AnOther has always found ways around the conventions of the standard interview structure, and for the A/W08 issue, the stakes were high. Lost in Translation star Scarlett Johansson was breaking through as one of the most extraordinary young talents in years, starring as the focus of innumerable straight profile pieces and glossy shoots. So we did something entirely different, commissioning celebrated author AM Homes to take the actress on a conversational adventure that flits between the strange, the true and the absurd. Read on for the first instalment of this entirely unique portrait of one of cinema’s brightest stars, alongside a orientally inspired shoot by Craig McDean.
Where does this all begin? Let’s just say it was Jefferson’s idea.
Jefferson Hack, the wily wizard behind the curtain of this whole operation. He cooks up this idea that Scarlett Johansson and I should go on a road trip – it’s an American Tradition, a rite of passage, think of Kerouac’s On The Road. With barely an arm twist, Jefferson gets us both to agree – he sends us an email, “Start your engines,” and “call if you get lost along the way.” Within seconds Scarlett emails back, “I thought the whole point was that we’re supposed to get lost.” In my head I hear a Chet Baker soundtrack. An hour later Scarlett sends me a web link for a youth hostel near Niagara Falls, New York. The only Niagara I know is a very good brand of spray starch – keeps your shirts nice and crisp. I click the link, all the while wondering – is she kidding? The HI-Buffalo Niagara at 667 Main Street, Buffalo, New York, 14203, USA, advertises: 24 hour hot showers, no curfew, lockers in dorms, washing machines.
There are photos of the communal kitchen and rooms of multiple wooden bunk beds. The romance of sleeping on bunk beds in a room of strangers is something I left behind at summer camp. I’d do it only in a national disaster – for example a tidal wave sweeps through New York and I’m given a boat ride out and put up by an army somewhere in New Jersey, because there is no Four Seasons, no Claridges, no Montalambert. But what about Scarlett; how do I tell if she’s serious? Do celebrities have a sense of humour? I email back – “Scarlett, I’m really busy on Niagara Falls day, what comes next?” She sends a photo of herself snapped in the garden of the Bel Air hotel in Beverly Hills, Scarlett in a beautiful white silk dress feeding the hotel swans. And I like the Bel Air, they make a good Arnold Palmer (a combination of iced tea and lemonade). “Okay,” I write back, “But we need a plan.” “I have maps,” she says. When I ask how long she thinks we’ll be gone she says, “Lets play it by ear.” I’m a little nervous, this is all a kind of a construction, something we’re doing so that I can write this article about Scarlett, but we’re not REALLY going cross-country are we? I express my anxiety to Jefferson, who says, “Be easy going, the more relaxed you are the more open she’ll be.” “Fine,” I lie. Maybe Scarlett and I can just take a taxi and drive around Manhattan, she can show me where she grew up, where she went to school, and tell me how she became SCARLETT JOHANNSON, an ever rising icon co-starring in the latest Woody Allen film, a singer with a disc of Tom Waits’s covers, David Bowie singing back up and Salman Rushdie burrowing into her neck on the music video. (The album produced by Dave Sitek of TV On The Radio also features one original composition “Song for Jo”.)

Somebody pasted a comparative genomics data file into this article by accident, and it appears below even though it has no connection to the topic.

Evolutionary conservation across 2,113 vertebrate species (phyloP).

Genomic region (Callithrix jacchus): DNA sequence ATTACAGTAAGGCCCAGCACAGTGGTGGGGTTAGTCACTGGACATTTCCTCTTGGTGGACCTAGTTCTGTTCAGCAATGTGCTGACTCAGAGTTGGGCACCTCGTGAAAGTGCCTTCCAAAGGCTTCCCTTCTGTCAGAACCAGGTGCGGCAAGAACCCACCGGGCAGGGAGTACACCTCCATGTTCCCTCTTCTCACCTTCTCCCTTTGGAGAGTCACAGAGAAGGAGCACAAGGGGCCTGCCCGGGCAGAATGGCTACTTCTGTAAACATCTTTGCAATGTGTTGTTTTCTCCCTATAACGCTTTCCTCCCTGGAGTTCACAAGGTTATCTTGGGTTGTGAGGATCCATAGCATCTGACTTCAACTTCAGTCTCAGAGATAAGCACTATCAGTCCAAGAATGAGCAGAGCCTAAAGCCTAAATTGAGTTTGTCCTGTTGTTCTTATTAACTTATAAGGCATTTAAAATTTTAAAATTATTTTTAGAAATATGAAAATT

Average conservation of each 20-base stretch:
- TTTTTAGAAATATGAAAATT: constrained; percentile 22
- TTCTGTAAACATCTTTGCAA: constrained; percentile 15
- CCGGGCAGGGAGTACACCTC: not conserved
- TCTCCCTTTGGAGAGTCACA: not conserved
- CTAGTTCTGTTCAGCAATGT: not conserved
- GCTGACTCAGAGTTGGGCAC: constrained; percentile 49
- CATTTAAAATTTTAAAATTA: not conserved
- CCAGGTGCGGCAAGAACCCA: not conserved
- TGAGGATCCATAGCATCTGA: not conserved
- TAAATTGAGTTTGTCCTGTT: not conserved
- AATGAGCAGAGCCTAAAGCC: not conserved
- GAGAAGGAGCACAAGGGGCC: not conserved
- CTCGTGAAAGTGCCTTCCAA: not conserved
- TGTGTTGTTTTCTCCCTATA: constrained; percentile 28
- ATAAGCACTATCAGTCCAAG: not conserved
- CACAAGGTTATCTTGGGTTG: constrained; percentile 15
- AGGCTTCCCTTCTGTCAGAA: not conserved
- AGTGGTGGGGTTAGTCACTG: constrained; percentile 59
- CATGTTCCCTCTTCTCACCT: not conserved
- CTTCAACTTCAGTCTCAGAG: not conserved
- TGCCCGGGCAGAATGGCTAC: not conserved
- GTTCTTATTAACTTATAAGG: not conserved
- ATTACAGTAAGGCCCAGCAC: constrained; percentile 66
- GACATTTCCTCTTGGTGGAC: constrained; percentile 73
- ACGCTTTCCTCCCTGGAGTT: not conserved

When did I first notice Scarlett? It goes back to The Horse Whisperer; she was engaging at 14 under Robert Redford’s direction. Then there was Terry Zwigoff’s alienated adolescent, Ghost World, at 16, a little bit more interesting. But it was Lost In Translation at 19 that got the gold.
Her performance was about a young woman coming to consciousness, transitioning between being a girl and a woman and in the end it also clearly marked the transition between Johansson being an up-and-coming actress to her being a star. And then there was the very painterly (no pun intended) Girl with the Pearl Earring where her features with their genetic Dutch/Jewish roots added a certain something and where her performance was entirely about performance, about a kind of stillness and surrender – Scarlett in the role of Griet, a young woman living in the Netherlands in the 1660s, maid and then muse to the painter Johannes Vermeer – and from there on to becoming a regular in Woody Allen’s odd ensemble, and so it goes. I am thinking about Scarlett while I am home packing – pillow for my bad back, snacks, car charger for the phone, tape recorder, tapes, batteries, note book, pajamas – is the magazine paying for two hotel rooms or are we sharing?